The great artistic achievements of this country don't start in our rightly celebrated national institutions – the Royal Opera House or the National Theatre or Tate Modern. They start in bedrooms in Bradford and garrets in Glasgow and classrooms in Coventry. They start in grubby student accommodation and after-school clubs and through the energy of surprising and inspiring teachers. People become artists because of a complicated web of interconnecting threads. What happens in your school is hugely important. What happens in your university or conservatoire or art school is hugely important – and we are hearing terrible intimations of what might happen to funding for the arts in higher education. What happens in your town – the local museum, the library, the theatre – is hugely important. Our Government is happy to celebrate our great national institutions but it needs to protect the delicate network that supports them. It needs to provide the solid framework around which enlightened philanthropy can work.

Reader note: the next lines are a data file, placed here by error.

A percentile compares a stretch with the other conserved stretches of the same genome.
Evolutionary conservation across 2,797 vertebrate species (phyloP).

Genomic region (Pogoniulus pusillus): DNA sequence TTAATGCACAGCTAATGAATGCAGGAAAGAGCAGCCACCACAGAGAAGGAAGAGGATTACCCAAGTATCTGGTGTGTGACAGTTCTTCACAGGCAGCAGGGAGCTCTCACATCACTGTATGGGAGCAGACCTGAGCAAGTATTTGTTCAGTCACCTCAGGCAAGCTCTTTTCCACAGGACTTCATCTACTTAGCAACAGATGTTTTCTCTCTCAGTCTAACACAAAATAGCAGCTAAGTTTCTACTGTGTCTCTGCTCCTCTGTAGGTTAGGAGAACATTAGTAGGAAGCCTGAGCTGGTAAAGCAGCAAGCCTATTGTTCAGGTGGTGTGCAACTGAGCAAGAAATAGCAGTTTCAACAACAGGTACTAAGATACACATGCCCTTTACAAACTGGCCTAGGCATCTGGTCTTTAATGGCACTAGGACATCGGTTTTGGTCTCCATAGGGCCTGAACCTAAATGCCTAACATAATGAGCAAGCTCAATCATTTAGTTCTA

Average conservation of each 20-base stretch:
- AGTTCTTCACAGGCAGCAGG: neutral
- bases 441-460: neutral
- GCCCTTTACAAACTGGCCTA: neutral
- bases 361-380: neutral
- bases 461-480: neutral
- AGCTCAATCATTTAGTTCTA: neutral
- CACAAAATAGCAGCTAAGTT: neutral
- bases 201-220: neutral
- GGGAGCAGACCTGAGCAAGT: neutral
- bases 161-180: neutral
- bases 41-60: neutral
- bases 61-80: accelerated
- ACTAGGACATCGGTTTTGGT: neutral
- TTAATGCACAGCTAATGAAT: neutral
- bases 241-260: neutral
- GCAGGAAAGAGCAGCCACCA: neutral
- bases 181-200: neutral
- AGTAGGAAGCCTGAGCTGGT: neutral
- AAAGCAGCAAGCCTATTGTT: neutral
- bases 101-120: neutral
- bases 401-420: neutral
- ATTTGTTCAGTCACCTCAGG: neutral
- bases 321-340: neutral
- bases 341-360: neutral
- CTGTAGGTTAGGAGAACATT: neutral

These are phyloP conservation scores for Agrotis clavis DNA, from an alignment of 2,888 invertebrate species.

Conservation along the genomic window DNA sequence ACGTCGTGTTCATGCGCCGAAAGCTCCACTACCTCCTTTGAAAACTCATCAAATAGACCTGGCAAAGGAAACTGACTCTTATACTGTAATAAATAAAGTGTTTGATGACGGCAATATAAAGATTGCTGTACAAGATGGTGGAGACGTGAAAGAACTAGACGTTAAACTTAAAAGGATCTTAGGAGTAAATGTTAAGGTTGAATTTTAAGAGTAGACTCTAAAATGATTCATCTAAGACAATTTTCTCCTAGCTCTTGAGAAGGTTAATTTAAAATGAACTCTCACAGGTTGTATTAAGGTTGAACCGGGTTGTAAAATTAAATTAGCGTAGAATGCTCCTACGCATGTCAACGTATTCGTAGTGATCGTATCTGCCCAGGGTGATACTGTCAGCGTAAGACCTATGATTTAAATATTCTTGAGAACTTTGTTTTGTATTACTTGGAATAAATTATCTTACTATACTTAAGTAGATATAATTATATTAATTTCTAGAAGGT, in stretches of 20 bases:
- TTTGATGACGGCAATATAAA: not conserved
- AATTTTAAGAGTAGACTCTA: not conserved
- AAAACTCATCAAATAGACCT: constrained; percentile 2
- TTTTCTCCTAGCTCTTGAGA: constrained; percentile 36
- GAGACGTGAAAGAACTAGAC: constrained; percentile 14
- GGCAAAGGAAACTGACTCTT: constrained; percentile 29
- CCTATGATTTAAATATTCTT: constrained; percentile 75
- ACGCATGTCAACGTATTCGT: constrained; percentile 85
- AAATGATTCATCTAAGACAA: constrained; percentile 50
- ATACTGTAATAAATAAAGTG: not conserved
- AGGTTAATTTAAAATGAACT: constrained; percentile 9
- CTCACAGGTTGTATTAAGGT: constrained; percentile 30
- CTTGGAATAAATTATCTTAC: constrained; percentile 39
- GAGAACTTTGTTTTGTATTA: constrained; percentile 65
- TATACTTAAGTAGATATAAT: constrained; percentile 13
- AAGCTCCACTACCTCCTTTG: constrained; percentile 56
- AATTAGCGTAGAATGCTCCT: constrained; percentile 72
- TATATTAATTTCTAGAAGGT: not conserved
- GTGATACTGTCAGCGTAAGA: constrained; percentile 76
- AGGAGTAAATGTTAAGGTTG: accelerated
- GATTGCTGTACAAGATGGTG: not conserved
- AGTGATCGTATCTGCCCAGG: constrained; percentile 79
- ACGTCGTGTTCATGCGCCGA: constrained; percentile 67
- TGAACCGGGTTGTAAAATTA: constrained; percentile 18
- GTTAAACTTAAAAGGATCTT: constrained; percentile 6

Talking of the spending review... Well, George Osborne's announcing a cut of 15% to the arts really was quite breathtaking, wasn't it – when the actual cut to Arts Council England's budget was 30%. Jeremy Hunt promised us fresh ideas as culture secretary, but I don't think anyone anticipated an idea as creative as this: a completely new way of describing the national arts budget that no one had ever thought up before.

So: Arts Council England is going to be cut by an overall 30%, but Jeremy Hunt has asked them to pass on cuts of only 15% to the "front line".

Asked to define "front line", Ed Vaizey, the culture minister, said that the organisations that the Arts Council regularly funds are "front line" and everything else is not.